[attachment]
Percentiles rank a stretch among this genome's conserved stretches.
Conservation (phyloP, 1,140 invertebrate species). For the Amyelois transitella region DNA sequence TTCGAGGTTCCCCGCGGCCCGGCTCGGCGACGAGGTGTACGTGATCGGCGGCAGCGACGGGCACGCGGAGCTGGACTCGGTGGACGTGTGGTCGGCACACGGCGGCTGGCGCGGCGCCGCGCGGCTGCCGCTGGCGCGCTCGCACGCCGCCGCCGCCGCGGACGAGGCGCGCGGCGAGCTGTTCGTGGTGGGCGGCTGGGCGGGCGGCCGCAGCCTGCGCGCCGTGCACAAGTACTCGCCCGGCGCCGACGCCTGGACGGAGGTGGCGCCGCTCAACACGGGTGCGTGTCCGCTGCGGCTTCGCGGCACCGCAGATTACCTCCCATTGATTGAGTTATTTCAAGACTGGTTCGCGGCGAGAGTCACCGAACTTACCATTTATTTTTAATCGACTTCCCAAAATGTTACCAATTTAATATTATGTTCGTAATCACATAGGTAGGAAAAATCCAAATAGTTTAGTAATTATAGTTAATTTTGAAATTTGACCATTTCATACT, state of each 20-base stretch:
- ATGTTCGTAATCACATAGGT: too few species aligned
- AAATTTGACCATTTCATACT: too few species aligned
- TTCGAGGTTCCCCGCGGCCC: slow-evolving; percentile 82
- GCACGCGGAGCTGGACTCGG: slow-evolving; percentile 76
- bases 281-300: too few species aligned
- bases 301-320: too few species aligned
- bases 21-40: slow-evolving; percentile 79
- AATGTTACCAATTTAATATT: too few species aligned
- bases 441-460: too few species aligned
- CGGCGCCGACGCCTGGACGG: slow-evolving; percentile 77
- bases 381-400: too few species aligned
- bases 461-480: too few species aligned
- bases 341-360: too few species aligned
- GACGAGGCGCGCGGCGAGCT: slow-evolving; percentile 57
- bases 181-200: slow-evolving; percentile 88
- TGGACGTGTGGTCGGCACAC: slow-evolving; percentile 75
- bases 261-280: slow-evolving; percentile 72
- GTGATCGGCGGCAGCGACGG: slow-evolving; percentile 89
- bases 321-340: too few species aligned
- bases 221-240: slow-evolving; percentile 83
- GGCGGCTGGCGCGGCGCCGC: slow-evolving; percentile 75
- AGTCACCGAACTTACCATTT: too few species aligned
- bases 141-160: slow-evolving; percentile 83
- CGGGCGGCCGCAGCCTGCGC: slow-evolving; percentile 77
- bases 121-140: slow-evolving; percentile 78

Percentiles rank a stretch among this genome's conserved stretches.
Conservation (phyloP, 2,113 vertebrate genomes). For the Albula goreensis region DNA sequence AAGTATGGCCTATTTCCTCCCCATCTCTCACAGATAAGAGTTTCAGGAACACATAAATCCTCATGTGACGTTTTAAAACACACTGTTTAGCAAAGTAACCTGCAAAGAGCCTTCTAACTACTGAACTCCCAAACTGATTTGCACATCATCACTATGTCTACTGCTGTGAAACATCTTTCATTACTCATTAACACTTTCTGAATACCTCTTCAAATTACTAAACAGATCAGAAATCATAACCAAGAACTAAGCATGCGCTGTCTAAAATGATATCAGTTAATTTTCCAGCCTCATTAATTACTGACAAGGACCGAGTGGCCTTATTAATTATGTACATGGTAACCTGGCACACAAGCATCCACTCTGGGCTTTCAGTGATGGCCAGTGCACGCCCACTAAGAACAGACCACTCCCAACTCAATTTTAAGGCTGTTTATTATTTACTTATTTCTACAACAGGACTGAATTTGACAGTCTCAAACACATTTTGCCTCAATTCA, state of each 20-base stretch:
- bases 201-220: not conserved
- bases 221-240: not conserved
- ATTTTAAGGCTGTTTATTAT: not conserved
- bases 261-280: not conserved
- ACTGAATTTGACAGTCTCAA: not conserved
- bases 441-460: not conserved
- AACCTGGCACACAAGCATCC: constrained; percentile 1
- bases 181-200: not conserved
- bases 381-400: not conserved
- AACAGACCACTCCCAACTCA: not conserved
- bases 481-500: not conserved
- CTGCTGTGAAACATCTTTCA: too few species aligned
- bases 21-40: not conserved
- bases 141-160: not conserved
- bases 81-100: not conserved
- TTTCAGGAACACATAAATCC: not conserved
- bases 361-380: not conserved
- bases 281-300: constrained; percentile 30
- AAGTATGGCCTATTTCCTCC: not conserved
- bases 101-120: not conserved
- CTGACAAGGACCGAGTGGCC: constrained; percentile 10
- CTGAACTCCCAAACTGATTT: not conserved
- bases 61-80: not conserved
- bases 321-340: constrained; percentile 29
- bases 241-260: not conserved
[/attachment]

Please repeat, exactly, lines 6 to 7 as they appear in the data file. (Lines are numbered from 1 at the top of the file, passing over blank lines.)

- GCACGCGGAGCTGGACTCGG: slow-evolving; percentile 76
- bases 281-300: too few species aligned